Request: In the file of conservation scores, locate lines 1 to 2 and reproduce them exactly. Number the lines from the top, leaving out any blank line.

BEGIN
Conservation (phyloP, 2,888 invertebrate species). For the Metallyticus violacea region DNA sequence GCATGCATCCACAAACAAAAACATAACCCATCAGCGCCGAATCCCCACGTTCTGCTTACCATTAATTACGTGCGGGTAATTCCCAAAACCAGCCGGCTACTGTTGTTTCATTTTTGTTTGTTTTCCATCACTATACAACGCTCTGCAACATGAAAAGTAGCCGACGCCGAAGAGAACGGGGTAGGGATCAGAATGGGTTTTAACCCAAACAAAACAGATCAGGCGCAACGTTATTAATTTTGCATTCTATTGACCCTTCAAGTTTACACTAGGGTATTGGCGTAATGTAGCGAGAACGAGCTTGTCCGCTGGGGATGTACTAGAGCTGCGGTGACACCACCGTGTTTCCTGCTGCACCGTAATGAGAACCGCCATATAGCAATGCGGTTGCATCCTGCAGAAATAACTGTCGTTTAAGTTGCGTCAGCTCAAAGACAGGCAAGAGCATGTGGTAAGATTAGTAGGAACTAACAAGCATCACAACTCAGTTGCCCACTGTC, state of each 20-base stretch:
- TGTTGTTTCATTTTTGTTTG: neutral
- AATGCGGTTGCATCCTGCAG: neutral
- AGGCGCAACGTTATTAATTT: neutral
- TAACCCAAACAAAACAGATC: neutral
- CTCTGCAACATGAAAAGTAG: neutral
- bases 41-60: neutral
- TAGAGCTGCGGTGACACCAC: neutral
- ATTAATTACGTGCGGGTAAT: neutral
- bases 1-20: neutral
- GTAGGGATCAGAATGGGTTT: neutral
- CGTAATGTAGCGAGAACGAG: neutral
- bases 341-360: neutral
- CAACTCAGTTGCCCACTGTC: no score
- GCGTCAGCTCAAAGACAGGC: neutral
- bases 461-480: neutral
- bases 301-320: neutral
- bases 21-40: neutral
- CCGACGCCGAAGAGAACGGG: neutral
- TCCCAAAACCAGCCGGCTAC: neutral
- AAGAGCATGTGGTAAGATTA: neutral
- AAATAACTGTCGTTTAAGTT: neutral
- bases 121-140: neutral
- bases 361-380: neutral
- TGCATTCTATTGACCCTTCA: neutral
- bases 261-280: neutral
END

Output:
Conservation (phyloP, 2,888 invertebrate species). For the Metallyticus violacea region DNA sequence GCATGCATCCACAAACAAAAACATAACCCATCAGCGCCGAATCCCCACGTTCTGCTTACCATTAATTACGTGCGGGTAATTCCCAAAACCAGCCGGCTACTGTTGTTTCATTTTTGTTTGTTTTCCATCACTATACAACGCTCTGCAACATGAAAAGTAGCCGACGCCGAAGAGAACGGGGTAGGGATCAGAATGGGTTTTAACCCAAACAAAACAGATCAGGCGCAACGTTATTAATTTTGCATTCTATTGACCCTTCAAGTTTACACTAGGGTATTGGCGTAATGTAGCGAGAACGAGCTTGTCCGCTGGGGATGTACTAGAGCTGCGGTGACACCACCGTGTTTCCTGCTGCACCGTAATGAGAACCGCCATATAGCAATGCGGTTGCATCCTGCAGAAATAACTGTCGTTTAAGTTGCGTCAGCTCAAAGACAGGCAAGAGCATGTGGTAAGATTAGTAGGAACTAACAAGCATCACAACTCAGTTGCCCACTGTC, state of each 20-base stretch:
- TGTTGTTTCATTTTTGTTTG: neutral